Standing with Ukraine

It is almost a month since former president Viktor Yanukovych fled Ukraine for Russia. Ukraine remains in peril. Events unfolding in Europe’s largest country are of extraordinary importance—not only for Ukraine’s 46 million inhabitants but for the entire Eurasian region. Suppositions about an either/or fault line for Ukraine—a turn toward Europe or back to the USSR are simplified and overstated. Ukraine’s future lies in Europe and Eurasia. But a democratic Europe and Eurasia. It has been and always will be a bridge to both.

In the 23 years since the Soviet Union imploded, we have not seen a moment this significant. If events go sour—if there is increasing repression—relations between Ukraine and Russia will be profoundly impaired as well as those between Russia and the West.

The annexation of Crimea is now accepted by most as a given. Despite the peninsula’s historic relationship with Russia, the loss remains a deep shock for Ukrainians. While attention outside of Ukraine has turned to President Putin’s ambitions elsewhere in the region, we must not forget about Crimea, especially its minority groups such as the Tatars. Seventy years ago in May, the Soviet Union began the deportation of more than 200,000 Tatars from Crimea to present-day Uzbekistan. Forced to work in labor camps, nearly half of the deportees died from starvation and disease, according to some estimates. The Tatars are now particularly vulnerable as they oppose the annexation.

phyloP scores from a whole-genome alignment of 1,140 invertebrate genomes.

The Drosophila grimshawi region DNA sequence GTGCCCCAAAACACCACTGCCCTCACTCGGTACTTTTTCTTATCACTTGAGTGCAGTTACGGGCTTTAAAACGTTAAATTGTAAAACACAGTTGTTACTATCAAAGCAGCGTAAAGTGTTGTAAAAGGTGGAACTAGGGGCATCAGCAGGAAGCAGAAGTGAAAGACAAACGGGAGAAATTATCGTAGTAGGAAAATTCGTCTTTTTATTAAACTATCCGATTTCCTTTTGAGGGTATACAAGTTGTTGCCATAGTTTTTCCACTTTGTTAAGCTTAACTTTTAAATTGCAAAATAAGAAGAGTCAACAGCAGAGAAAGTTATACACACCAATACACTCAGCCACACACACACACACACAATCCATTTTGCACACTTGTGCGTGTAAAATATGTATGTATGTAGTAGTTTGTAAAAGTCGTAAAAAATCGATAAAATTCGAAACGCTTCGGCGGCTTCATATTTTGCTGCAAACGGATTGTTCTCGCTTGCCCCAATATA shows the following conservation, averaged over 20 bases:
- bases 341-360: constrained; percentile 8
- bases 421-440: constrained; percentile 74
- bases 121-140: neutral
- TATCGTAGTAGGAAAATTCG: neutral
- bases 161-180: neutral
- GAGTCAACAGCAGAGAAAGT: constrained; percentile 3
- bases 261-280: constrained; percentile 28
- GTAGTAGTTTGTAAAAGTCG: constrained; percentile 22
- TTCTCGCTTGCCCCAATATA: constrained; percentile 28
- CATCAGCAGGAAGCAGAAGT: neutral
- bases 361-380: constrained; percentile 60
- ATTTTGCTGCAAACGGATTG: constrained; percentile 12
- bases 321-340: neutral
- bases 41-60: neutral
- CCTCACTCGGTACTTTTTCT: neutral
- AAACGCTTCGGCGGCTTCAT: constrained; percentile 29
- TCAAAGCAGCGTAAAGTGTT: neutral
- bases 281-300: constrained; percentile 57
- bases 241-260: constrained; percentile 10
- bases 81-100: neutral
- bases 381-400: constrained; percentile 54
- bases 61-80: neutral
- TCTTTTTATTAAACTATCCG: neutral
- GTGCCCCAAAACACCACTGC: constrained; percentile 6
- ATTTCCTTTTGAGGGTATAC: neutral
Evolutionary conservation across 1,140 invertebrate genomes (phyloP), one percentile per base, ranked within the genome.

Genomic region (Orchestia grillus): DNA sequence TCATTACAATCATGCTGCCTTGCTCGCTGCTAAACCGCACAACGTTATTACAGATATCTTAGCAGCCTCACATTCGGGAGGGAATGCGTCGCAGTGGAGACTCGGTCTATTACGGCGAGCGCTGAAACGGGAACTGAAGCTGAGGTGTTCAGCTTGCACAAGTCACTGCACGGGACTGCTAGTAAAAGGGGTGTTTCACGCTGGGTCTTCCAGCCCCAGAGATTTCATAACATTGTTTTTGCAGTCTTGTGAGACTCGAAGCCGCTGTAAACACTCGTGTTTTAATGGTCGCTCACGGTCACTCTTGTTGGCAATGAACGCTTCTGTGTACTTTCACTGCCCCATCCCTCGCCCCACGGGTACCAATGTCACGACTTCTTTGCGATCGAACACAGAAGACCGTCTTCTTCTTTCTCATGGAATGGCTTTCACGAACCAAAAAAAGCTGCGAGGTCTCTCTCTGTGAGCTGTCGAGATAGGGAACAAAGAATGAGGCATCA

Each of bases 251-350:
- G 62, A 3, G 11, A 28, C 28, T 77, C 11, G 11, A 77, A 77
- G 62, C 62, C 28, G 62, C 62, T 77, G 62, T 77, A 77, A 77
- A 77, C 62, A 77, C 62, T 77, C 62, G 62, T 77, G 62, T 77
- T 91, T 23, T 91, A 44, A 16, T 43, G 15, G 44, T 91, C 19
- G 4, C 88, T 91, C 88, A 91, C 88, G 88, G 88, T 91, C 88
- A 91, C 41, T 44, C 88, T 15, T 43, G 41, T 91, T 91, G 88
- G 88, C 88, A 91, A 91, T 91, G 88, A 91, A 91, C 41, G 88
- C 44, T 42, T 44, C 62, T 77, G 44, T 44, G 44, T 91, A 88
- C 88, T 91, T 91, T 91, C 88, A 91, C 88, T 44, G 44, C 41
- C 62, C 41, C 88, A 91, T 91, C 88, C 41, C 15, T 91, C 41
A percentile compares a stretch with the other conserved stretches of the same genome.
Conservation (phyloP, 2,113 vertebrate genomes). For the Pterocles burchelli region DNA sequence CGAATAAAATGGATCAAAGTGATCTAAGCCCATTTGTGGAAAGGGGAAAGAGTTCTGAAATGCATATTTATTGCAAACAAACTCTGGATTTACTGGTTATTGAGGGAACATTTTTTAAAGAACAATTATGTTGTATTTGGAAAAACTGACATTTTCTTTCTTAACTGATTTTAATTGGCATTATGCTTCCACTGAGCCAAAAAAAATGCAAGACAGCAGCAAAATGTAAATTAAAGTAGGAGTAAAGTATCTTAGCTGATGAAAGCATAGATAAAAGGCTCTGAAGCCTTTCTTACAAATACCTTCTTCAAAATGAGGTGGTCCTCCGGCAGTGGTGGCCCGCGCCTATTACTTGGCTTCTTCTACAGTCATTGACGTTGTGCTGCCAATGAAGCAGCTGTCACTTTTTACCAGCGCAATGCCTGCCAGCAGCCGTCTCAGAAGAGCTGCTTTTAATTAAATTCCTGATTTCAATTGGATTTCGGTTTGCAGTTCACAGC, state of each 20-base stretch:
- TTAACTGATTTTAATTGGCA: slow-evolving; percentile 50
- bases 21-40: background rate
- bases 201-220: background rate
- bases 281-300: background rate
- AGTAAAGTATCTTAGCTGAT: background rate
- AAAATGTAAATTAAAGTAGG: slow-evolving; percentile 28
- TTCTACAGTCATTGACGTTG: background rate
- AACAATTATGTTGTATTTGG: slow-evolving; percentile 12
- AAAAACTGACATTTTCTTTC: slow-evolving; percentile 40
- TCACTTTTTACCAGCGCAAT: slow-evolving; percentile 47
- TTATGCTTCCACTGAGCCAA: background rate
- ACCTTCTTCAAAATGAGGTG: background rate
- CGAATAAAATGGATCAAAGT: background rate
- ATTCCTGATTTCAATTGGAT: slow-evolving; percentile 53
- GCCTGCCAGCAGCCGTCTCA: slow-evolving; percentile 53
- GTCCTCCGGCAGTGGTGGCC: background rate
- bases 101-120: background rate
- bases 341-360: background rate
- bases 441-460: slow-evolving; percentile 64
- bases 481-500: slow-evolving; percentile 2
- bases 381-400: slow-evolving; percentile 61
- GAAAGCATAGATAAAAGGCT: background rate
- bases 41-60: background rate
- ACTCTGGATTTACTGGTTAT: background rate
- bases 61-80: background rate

The Open Society Foundations have helped the people of Ukraine work toward a society that is just, fair, and respects the rights of all citizens for over 20 years. We are committed to continuing this work throughout Ukraine. Whether documenting human rights abuses in Crimea, pushing for reforms in Ukraine’s new government to fight corruption, or providing legal aid for those who have suffered injustice. Ukraine must do all it can do to help itself, and Open Society will be there to support this work.

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You may not remember me but we actually know each other.

I would like to dispel several very common and very important misconceptions about Crimea:

1. Malenkov, not Khrushchev, transferred Crimea to Ukraine.

2. Voroshilov signed the decree on the transfer dated February 19, 1954.

3. Russia received in exchange Taganrog and some other fertile black soil areas that were equal to the territory of Crimea (Minutes of the meeting of the Central Committee of the CPSU No. 49, January 25, 1954).